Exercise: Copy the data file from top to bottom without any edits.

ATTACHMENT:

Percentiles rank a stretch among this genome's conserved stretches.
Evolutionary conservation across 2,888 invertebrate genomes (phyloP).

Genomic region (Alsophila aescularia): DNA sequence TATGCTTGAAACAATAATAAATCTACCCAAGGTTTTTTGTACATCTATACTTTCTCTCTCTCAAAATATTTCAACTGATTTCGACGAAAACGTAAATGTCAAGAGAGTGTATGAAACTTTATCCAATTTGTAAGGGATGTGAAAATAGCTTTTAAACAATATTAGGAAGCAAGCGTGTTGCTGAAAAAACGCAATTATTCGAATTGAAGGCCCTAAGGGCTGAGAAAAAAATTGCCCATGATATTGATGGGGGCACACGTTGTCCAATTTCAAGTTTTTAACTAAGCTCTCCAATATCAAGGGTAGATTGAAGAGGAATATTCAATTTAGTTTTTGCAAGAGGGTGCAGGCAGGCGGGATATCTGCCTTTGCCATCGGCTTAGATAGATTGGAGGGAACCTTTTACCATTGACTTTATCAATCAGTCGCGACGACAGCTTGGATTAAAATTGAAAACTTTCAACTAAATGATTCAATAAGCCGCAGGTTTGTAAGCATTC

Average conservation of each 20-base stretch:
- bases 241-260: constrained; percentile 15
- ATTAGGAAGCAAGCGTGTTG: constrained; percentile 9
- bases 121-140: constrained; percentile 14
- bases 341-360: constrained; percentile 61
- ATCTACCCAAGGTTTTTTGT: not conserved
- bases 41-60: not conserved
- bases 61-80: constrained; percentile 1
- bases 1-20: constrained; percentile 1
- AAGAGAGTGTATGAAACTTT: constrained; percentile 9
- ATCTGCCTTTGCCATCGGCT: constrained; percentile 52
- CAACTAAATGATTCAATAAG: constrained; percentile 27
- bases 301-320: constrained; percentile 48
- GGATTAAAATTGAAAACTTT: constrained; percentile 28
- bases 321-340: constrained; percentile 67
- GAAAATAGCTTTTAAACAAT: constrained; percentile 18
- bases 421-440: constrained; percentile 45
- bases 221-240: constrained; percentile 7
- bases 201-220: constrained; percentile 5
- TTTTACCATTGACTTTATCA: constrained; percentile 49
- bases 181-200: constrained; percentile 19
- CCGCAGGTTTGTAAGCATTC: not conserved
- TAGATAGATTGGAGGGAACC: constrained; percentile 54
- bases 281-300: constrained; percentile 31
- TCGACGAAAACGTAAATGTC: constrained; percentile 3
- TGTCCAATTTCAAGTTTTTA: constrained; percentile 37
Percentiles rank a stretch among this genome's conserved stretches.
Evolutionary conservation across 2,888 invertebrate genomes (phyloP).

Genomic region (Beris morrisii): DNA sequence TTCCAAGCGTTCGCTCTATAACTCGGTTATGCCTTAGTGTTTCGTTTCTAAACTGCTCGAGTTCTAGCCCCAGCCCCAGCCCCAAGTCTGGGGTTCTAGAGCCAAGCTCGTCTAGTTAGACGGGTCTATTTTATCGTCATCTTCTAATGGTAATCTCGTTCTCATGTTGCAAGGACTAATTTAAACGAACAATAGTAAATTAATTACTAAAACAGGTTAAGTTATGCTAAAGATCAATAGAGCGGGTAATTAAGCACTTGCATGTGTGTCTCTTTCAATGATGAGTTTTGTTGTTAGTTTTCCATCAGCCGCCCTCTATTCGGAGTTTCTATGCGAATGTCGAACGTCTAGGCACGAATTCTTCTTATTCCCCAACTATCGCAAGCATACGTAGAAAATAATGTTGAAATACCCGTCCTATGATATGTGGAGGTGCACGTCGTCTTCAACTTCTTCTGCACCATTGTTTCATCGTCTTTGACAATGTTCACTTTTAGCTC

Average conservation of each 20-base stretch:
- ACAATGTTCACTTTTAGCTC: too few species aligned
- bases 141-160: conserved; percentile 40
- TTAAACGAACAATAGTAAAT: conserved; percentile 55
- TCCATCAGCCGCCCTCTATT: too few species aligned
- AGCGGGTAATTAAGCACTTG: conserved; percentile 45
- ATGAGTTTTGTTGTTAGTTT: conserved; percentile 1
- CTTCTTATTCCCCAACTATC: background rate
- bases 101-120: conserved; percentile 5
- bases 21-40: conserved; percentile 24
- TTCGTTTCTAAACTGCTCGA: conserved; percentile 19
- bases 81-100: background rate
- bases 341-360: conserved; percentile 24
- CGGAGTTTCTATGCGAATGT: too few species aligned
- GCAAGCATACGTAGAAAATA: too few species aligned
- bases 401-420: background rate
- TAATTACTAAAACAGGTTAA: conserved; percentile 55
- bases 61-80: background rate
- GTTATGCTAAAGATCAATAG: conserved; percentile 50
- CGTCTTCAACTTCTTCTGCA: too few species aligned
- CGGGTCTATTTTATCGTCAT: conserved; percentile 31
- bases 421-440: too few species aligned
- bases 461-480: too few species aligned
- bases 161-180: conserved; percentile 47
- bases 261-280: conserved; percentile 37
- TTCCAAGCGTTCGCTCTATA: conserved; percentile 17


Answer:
Percentiles rank a stretch among this genome's conserved stretches.
Evolutionary conservation across 2,888 invertebrate genomes (phyloP).

Genomic region (Alsophila aescularia): DNA sequence TATGCTTGAAACAATAATAAATCTACCCAAGGTTTTTTGTACATCTATACTTTCTCTCTCTCAAAATATTTCAACTGATTTCGACGAAAACGTAAATGTCAAGAGAGTGTATGAAACTTTATCCAATTTGTAAGGGATGTGAAAATAGCTTTTAAACAATATTAGGAAGCAAGCGTGTTGCTGAAAAAACGCAATTATTCGAATTGAAGGCCCTAAGGGCTGAGAAAAAAATTGCCCATGATATTGATGGGGGCACACGTTGTCCAATTTCAAGTTTTTAACTAAGCTCTCCAATATCAAGGGTAGATTGAAGAGGAATATTCAATTTAGTTTTTGCAAGAGGGTGCAGGCAGGCGGGATATCTGCCTTTGCCATCGGCTTAGATAGATTGGAGGGAACCTTTTACCATTGACTTTATCAATCAGTCGCGACGACAGCTTGGATTAAAATTGAAAACTTTCAACTAAATGATTCAATAAGCCGCAGGTTTGTAAGCATTC

Average conservation of each 20-base stretch:
- bases 241-260: constrained; percentile 15
- ATTAGGAAGCAAGCGTGTTG: constrained; percentile 9
- bases 121-140: constrained; percentile 14
- bases 341-360: constrained; percentile 61
- ATCTACCCAAGGTTTTTTGT: not conserved
- bases 41-60: not conserved
- bases 61-80: constrained; percentile 1
- bases 1-20: constrained; percentile 1
- AAGAGAGTGTATGAAACTTT: constrained; percentile 9
- ATCTGCCTTTGCCATCGGCT: constrained; percentile 52
- CAACTAAATGATTCAATAAG: constrained; percentile 27
- bases 301-320: constrained; percentile 48
- GGATTAAAATTGAAAACTTT: constrained; percentile 28
- bases 321-340: constrained; percentile 67
- GAAAATAGCTTTTAAACAAT: constrained; percentile 18
- bases 421-440: constrained; percentile 45
- bases 221-240: constrained; percentile 7
- bases 201-220: constrained; percentile 5
- TTTTACCATTGACTTTATCA: constrained; percentile 49
- bases 181-200: constrained; percentile 19
- CCGCAGGTTTGTAAGCATTC: not conserved
- TAGATAGATTGGAGGGAACC: constrained; percentile 54
- bases 281-300: constrained; percentile 31
- TCGACGAAAACGTAAATGTC: constrained; percentile 3
- TGTCCAATTTCAAGTTTTTA: constrained; percentile 37
Percentiles rank a stretch among this genome's conserved stretches.
Evolutionary conservation across 2,888 invertebrate genomes (phyloP).

Genomic region (Beris morrisii): DNA sequence TTCCAAGCGTTCGCTCTATAACTCGGTTATGCCTTAGTGTTTCGTTTCTAAACTGCTCGAGTTCTAGCCCCAGCCCCAGCCCCAAGTCTGGGGTTCTAGAGCCAAGCTCGTCTAGTTAGACGGGTCTATTTTATCGTCATCTTCTAATGGTAATCTCGTTCTCATGTTGCAAGGACTAATTTAAACGAACAATAGTAAATTAATTACTAAAACAGGTTAAGTTATGCTAAAGATCAATAGAGCGGGTAATTAAGCACTTGCATGTGTGTCTCTTTCAATGATGAGTTTTGTTGTTAGTTTTCCATCAGCCGCCCTCTATTCGGAGTTTCTATGCGAATGTCGAACGTCTAGGCACGAATTCTTCTTATTCCCCAACTATCGCAAGCATACGTAGAAAATAATGTTGAAATACCCGTCCTATGATATGTGGAGGTGCACGTCGTCTTCAACTTCTTCTGCACCATTGTTTCATCGTCTTTGACAATGTTCACTTTTAGCTC

Average conservation of each 20-base stretch:
- ACAATGTTCACTTTTAGCTC: too few species aligned
- bases 141-160: conserved; percentile 40
- TTAAACGAACAATAGTAAAT: conserved; percentile 55
- TCCATCAGCCGCCCTCTATT: too few species aligned
- AGCGGGTAATTAAGCACTTG: conserved; percentile 45
- ATGAGTTTTGTTGTTAGTTT: conserved; percentile 1
- CTTCTTATTCCCCAACTATC: background rate
- bases 101-120: conserved; percentile 5
- bases 21-40: conserved; percentile 24
- TTCGTTTCTAAACTGCTCGA: conserved; percentile 19
- bases 81-100: background rate
- bases 341-360: conserved; percentile 24
- CGGAGTTTCTATGCGAATGT: too few species aligned
- GCAAGCATACGTAGAAAATA: too few species aligned
- bases 401-420: background rate
- TAATTACTAAAACAGGTTAA: conserved; percentile 55
- bases 61-80: background rate
- GTTATGCTAAAGATCAATAG: conserved; percentile 50
- CGTCTTCAACTTCTTCTGCA: too few species aligned
- CGGGTCTATTTTATCGTCAT: conserved; percentile 31
- bases 421-440: too few species aligned
- bases 461-480: too few species aligned
- bases 161-180: conserved; percentile 47
- bases 261-280: conserved; percentile 37
- TTCCAAGCGTTCGCTCTATA: conserved; percentile 17